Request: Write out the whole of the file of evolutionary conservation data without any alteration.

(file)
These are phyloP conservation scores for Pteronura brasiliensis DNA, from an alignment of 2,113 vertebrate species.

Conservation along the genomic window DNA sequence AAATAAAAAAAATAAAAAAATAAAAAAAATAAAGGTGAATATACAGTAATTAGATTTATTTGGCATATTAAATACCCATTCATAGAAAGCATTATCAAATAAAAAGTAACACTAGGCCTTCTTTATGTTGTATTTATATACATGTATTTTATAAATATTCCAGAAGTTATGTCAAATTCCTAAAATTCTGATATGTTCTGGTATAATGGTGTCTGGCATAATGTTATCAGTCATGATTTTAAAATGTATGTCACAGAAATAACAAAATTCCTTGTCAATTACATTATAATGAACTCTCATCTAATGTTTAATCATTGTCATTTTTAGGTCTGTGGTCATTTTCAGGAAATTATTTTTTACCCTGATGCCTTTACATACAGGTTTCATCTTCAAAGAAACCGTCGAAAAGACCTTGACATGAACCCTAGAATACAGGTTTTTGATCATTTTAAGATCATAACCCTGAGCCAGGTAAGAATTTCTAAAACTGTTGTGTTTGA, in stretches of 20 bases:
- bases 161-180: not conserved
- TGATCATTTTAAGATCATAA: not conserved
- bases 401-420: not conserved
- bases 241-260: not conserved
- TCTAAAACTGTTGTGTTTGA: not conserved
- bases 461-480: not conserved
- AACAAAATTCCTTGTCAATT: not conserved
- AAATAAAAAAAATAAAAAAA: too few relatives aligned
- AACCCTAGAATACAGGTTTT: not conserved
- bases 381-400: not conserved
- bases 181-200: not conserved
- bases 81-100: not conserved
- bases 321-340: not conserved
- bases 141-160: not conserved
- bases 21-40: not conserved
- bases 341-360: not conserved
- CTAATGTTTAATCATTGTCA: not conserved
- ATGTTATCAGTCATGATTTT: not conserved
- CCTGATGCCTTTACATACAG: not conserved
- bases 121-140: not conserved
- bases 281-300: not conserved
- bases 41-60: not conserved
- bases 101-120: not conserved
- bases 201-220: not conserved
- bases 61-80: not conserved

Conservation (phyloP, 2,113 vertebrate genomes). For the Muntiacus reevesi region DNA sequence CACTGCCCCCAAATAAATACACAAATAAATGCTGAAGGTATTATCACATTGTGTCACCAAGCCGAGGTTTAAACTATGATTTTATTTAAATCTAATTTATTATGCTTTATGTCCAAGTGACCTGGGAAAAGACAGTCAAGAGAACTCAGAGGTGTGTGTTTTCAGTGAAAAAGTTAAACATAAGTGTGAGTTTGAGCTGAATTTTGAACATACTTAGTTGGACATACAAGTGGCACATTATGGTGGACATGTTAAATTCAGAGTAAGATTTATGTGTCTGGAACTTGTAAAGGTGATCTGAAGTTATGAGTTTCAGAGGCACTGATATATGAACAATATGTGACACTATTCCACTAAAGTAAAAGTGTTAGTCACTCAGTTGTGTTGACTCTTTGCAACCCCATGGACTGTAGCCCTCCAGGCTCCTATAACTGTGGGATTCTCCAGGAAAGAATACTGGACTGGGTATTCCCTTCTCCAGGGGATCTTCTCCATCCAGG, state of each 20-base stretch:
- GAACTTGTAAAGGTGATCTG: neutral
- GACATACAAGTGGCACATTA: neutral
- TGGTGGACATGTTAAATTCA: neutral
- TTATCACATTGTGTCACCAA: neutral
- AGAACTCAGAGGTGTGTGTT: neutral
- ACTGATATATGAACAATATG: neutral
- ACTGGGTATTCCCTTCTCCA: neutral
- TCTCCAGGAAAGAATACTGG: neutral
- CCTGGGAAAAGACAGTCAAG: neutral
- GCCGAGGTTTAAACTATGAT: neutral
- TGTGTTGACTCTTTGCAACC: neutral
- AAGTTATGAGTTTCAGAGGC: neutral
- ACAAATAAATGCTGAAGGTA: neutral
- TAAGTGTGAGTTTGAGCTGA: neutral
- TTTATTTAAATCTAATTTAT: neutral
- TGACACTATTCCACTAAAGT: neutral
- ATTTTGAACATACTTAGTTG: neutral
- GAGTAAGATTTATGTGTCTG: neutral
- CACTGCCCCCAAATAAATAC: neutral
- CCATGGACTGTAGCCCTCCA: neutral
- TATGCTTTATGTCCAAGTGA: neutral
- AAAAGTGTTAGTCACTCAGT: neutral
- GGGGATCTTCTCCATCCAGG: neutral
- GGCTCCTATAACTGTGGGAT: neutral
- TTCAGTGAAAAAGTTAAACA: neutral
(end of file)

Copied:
These are phyloP conservation scores for Pteronura brasiliensis DNA, from an alignment of 2,113 vertebrate species.

Conservation along the genomic window DNA sequence AAATAAAAAAAATAAAAAAATAAAAAAAATAAAGGTGAATATACAGTAATTAGATTTATTTGGCATATTAAATACCCATTCATAGAAAGCATTATCAAATAAAAAGTAACACTAGGCCTTCTTTATGTTGTATTTATATACATGTATTTTATAAATATTCCAGAAGTTATGTCAAATTCCTAAAATTCTGATATGTTCTGGTATAATGGTGTCTGGCATAATGTTATCAGTCATGATTTTAAAATGTATGTCACAGAAATAACAAAATTCCTTGTCAATTACATTATAATGAACTCTCATCTAATGTTTAATCATTGTCATTTTTAGGTCTGTGGTCATTTTCAGGAAATTATTTTTTACCCTGATGCCTTTACATACAGGTTTCATCTTCAAAGAAACCGTCGAAAAGACCTTGACATGAACCCTAGAATACAGGTTTTTGATCATTTTAAGATCATAACCCTGAGCCAGGTAAGAATTTCTAAAACTGTTGTGTTTGA, in stretches of 20 bases:
- bases 161-180: not conserved
- TGATCATTTTAAGATCATAA: not conserved
- bases 401-420: not conserved
- bases 241-260: not conserved
- TCTAAAACTGTTGTGTTTGA: not conserved
- bases 461-480: not conserved
- AACAAAATTCCTTGTCAATT: not conserved
- AAATAAAAAAAATAAAAAAA: too few relatives aligned
- AACCCTAGAATACAGGTTTT: not conserved
- bases 381-400: not conserved
- bases 181-200: not conserved
- bases 81-100: not conserved
- bases 321-340: not conserved
- bases 141-160: not conserved
- bases 21-40: not conserved
- bases 341-360: not conserved
- CTAATGTTTAATCATTGTCA: not conserved
- ATGTTATCAGTCATGATTTT: not conserved
- CCTGATGCCTTTACATACAG: not conserved
- bases 121-140: not conserved
- bases 281-300: not conserved
- bases 41-60: not conserved
- bases 101-120: not conserved
- bases 201-220: not conserved
- bases 61-80: not conserved

Conservation (phyloP, 2,113 vertebrate genomes). For the Muntiacus reevesi region DNA sequence CACTGCCCCCAAATAAATACACAAATAAATGCTGAAGGTATTATCACATTGTGTCACCAAGCCGAGGTTTAAACTATGATTTTATTTAAATCTAATTTATTATGCTTTATGTCCAAGTGACCTGGGAAAAGACAGTCAAGAGAACTCAGAGGTGTGTGTTTTCAGTGAAAAAGTTAAACATAAGTGTGAGTTTGAGCTGAATTTTGAACATACTTAGTTGGACATACAAGTGGCACATTATGGTGGACATGTTAAATTCAGAGTAAGATTTATGTGTCTGGAACTTGTAAAGGTGATCTGAAGTTATGAGTTTCAGAGGCACTGATATATGAACAATATGTGACACTATTCCACTAAAGTAAAAGTGTTAGTCACTCAGTTGTGTTGACTCTTTGCAACCCCATGGACTGTAGCCCTCCAGGCTCCTATAACTGTGGGATTCTCCAGGAAAGAATACTGGACTGGGTATTCCCTTCTCCAGGGGATCTTCTCCATCCAGG, state of each 20-base stretch:
- GAACTTGTAAAGGTGATCTG: neutral
- GACATACAAGTGGCACATTA: neutral
- TGGTGGACATGTTAAATTCA: neutral
- TTATCACATTGTGTCACCAA: neutral
- AGAACTCAGAGGTGTGTGTT: neutral
- ACTGATATATGAACAATATG: neutral
- ACTGGGTATTCCCTTCTCCA: neutral
- TCTCCAGGAAAGAATACTGG: neutral
- CCTGGGAAAAGACAGTCAAG: neutral
- GCCGAGGTTTAAACTATGAT: neutral
- TGTGTTGACTCTTTGCAACC: neutral
- AAGTTATGAGTTTCAGAGGC: neutral
- ACAAATAAATGCTGAAGGTA: neutral
- TAAGTGTGAGTTTGAGCTGA: neutral
- TTTATTTAAATCTAATTTAT: neutral
- TGACACTATTCCACTAAAGT: neutral
- ATTTTGAACATACTTAGTTG: neutral
- GAGTAAGATTTATGTGTCTG: neutral
- CACTGCCCCCAAATAAATAC: neutral
- CCATGGACTGTAGCCCTCCA: neutral
- TATGCTTTATGTCCAAGTGA: neutral
- AAAAGTGTTAGTCACTCAGT: neutral
- GGGGATCTTCTCCATCCAGG: neutral
- GGCTCCTATAACTGTGGGAT: neutral
- TTCAGTGAAAAAGTTAAACA: neutral